Amino acids are organic substances that contain both an amino and an acid group in their chemical structure. Among more than 300 amino acids in nature, there are 20 standard amino acids that serve as the body’s ‘building blocks’ that can be bonded together in theoretically limitless combinations. These nitrogen-containing compounds help build the various proteins that are essential for all body systems, including skin, hair, nails, tendons, ligaments, bones and, of course, muscles. Furthermore, amino acids are key precursors for the synthesis of enzymes, antibodies, transport molecules, and even hormones.
Protein and amino acids are among the most common nutritional supplements taken by athletes. While some amino acid supplements have the potential to improve body composition and performance, others may be a waste of money. Here, we analyse the functions of the amino acids that are proven players in improving body composition.
The essential branched-chain amino acids include leucine, isoleucine and valine. They are the most abundant amino acids found in the muscles accounting for approximately 30 per cent of total muscle protein. As early as 1975, it was clear that not all amino acids had a similar capacity to regulate muscle protein synthesis and growth. Unlike other amino acids, the essential BCAAs rapidly stimulate muscle protein synthesis and reduce protein breakdown in skeletal muscle. BCAAs have even demonstrated to be as effective as a complete mixture of all amino acids for stimulating muscle protein synthesis. We now know that leucine is the major amino acid responsible for the anabolic effects following a high-protein meal. While the exact mechanism by which the muscle ‘senses’ amino acids has yet to be determined, muscle appears to be sensitive to changes in leucine concentrations, which ‘turn on’ protein synthesis via an increased activity of the muscle-building complex known as mTORC1. In other words, BCAAs (in particular leucine) trigger an increased activation of the intramuscular machinery responsible for carrying out the processes of muscle growth.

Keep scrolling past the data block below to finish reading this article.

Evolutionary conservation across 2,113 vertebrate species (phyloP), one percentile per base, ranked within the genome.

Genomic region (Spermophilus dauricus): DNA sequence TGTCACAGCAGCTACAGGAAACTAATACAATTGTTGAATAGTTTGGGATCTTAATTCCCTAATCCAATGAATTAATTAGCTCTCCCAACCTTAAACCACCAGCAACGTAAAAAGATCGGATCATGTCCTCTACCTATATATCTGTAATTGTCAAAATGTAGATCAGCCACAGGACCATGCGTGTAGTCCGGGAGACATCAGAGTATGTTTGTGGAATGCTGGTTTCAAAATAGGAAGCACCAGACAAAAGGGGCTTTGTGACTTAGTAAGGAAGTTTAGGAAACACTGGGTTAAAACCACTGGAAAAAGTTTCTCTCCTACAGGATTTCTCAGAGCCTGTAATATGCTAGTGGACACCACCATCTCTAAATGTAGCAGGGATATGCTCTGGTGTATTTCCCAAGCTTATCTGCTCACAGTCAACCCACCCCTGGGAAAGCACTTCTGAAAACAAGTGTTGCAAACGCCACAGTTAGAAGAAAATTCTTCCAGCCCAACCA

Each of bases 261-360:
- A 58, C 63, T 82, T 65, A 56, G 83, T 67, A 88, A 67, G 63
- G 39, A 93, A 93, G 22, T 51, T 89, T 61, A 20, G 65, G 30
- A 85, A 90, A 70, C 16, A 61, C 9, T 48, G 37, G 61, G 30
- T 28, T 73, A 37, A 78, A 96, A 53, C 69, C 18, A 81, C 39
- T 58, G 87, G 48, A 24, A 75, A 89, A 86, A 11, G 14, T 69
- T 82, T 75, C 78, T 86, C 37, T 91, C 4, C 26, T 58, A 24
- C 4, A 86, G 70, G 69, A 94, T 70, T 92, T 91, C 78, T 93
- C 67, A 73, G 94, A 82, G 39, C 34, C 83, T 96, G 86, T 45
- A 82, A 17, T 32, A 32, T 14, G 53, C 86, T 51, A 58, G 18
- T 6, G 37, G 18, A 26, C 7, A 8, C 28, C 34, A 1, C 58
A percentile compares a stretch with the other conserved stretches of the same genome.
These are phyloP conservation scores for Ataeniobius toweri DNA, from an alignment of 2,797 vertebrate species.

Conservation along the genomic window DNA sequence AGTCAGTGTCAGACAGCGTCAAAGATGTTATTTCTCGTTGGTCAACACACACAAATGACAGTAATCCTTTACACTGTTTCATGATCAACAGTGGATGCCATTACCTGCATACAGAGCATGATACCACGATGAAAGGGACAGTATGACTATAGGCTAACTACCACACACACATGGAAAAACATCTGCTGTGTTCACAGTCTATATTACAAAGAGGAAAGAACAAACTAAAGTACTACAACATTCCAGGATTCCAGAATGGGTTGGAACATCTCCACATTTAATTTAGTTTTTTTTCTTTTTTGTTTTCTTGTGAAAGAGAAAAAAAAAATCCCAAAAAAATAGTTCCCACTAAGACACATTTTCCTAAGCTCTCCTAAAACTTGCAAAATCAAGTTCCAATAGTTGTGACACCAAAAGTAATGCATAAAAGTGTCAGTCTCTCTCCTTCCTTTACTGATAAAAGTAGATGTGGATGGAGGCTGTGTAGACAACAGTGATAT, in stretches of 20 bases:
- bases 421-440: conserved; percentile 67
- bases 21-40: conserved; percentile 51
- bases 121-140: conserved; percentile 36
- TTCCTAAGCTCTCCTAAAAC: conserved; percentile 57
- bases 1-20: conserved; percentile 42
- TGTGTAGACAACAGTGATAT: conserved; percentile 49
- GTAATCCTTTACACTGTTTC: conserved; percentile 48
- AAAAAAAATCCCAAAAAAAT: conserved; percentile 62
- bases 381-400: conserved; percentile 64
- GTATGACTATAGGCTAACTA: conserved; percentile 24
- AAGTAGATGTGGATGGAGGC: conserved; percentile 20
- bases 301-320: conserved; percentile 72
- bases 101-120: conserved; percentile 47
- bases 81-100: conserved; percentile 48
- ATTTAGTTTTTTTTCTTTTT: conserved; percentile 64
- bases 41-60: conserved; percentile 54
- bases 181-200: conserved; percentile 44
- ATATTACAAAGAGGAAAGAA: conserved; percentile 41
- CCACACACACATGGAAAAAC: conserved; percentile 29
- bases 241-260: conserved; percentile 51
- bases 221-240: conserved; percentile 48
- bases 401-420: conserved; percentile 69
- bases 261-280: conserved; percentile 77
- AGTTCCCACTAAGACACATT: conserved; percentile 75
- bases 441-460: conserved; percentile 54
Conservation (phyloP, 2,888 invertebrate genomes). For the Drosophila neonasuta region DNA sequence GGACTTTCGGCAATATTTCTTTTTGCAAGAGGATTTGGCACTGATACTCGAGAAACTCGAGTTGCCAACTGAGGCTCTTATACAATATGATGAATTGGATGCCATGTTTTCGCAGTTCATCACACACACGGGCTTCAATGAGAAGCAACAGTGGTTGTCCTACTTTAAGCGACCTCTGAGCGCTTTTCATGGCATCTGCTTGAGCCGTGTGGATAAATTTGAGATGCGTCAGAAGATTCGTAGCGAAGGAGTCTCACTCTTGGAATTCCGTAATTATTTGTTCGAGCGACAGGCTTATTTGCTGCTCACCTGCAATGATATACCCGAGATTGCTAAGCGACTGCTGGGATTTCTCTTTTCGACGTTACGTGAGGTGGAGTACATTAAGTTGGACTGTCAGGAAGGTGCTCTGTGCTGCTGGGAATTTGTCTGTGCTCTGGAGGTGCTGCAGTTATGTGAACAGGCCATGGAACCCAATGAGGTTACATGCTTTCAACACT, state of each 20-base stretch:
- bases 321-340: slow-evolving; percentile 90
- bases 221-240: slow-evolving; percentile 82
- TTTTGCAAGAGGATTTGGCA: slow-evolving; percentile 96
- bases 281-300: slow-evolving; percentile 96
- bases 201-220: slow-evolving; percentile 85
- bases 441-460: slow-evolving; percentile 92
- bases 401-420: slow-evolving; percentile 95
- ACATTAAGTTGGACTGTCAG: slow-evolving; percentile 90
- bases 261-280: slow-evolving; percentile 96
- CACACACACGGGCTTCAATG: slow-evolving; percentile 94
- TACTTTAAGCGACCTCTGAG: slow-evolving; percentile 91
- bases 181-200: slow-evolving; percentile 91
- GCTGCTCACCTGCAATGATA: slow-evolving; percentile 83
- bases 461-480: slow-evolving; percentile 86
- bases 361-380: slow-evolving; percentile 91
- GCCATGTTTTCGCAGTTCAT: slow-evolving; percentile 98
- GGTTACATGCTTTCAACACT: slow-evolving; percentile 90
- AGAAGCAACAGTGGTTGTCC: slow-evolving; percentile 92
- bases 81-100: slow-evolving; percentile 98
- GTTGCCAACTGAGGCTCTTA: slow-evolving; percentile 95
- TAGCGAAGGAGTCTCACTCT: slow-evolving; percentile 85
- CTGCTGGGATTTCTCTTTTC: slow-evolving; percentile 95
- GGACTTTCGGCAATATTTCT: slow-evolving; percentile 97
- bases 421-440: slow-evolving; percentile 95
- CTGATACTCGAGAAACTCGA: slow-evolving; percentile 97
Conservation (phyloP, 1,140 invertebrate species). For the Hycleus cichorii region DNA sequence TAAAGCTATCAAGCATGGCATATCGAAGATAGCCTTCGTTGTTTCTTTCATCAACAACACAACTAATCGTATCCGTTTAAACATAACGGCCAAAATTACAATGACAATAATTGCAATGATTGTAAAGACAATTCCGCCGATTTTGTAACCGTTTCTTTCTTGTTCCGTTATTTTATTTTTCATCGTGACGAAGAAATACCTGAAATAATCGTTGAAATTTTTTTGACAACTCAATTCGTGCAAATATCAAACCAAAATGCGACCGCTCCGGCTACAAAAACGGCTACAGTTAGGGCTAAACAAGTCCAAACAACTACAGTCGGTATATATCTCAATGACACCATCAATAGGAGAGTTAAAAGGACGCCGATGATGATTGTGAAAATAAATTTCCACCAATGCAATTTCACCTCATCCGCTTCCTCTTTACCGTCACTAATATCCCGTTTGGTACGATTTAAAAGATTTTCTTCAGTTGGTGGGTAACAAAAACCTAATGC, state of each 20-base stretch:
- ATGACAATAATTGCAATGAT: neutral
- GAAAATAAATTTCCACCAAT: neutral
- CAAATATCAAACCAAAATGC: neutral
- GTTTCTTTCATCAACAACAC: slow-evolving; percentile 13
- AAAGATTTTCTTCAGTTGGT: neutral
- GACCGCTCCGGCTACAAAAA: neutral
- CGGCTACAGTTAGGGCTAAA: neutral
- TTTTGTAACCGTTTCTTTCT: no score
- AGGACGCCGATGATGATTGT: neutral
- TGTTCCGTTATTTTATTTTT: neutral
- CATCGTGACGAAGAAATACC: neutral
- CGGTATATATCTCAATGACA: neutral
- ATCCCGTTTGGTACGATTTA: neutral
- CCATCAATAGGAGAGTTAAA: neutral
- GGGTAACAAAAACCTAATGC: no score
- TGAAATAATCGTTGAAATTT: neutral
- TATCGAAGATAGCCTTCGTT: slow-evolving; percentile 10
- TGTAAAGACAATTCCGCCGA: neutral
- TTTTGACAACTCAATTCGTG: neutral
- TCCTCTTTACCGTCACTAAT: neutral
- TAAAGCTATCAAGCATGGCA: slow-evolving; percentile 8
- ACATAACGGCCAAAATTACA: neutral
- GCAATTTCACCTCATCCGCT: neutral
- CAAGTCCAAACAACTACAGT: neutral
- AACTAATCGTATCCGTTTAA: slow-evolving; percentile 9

It’s well known that about 30 to 40 grams of protein maximises the anabolic response of a meal, yet the optimal dose for muscle growth is dependent upon the concentration of BCAAs in the protein source. The stimulatory effect of leucine is so strong that adding supplementary leucine to a protein source that lacks quality and/or quantity effectively restores a submaximal muscle protein synthesis response. However, the other BCAAs (isoleucine and valine) are important, too!
In addition to promoting muscle growth, BCAAs may also improve exercise intensity by decreasing the perception of fatigue and serving as a fuel for exercise. First, BCAAs compete with tryptophan, an amino acid that enters the brain to be converted to the neurotransmitter serotonin, which can trigger the onset of fatigue. BCAA intake may delay fatigue, allowing you to work harder and longer by reducing tryptophan-induced serotonin production. Secondly, BCAAs are unique in the fact that they immediately circulate into your blood stream after ingestion. They also have a greater capacity to be absorbed by muscles providing an immediate energy source during your workouts. Valine and isoleucine can actually be converted to glucose and serve as an important energy source during exercise to help fight off fatigue.
Body benefit: Initiates muscle protein synthesis, blunts muscle breakdown, provides carb-free source of energy during workout.
Dose: Six to seven grams (at least three gram of leucine).
Timing: Can be taken several times a day, such as upon waking and pre-, intra- and post-workout.
Essential Amino Acids
Along with the three BCAAs, the other essential amino acids (EAAs) include lysine, methionine, phenylalanine, threonine, tryptophan and histidine. While BCAAs are king in the world of sports nutrition, it is important not to downplay the importance of EAAs. Activation of the muscle-building machinery via leucine appears to be potentiated by the presence of other EAAs. In a recent study published in the American Journal of Physiology – Cell Physiology, researchers had volunteers drink a supplement containing leucine, BCAAs only or all EAAs (including BCAAs) following resistance training. The EAA supplement stimulated muscle anabolism more effectively than the other supplements. Chronic periods of leucine supplementation in isolation will not necessarily facilitate long-term changes in muscle growth, given that a full complement of EAA is critical for stimulating a robust and sustained muscle protein synthesis response. All in all, maximising skeletal muscle protein synthesis has shown to require about 15 grams of EAAs containing approximately 3.2 grams of leucine. Fortunately, this is what you would find in 25 grams of high-quality whey protein.
Non-Essential Amino Acids
Non-essential amino acids (NEAA) include arginine, alanine, asparagine, aspartate, cysteine, glutamate, glutamine, glycine, proline, serine and tyrosine. NEAA are those amino acids that can be synthesised in adequate amounts by the body to meet optimal requirements and therefore are not absolutely necessary in the diet. It should be recognised that, although these amino acids are not essential in the diet, all amino acids and their by-products are required for normal physiological functioning. Some NEAA along with other dietary amino acids that are not among the 20 standard amino acids have emerged as key players in sports nutrition.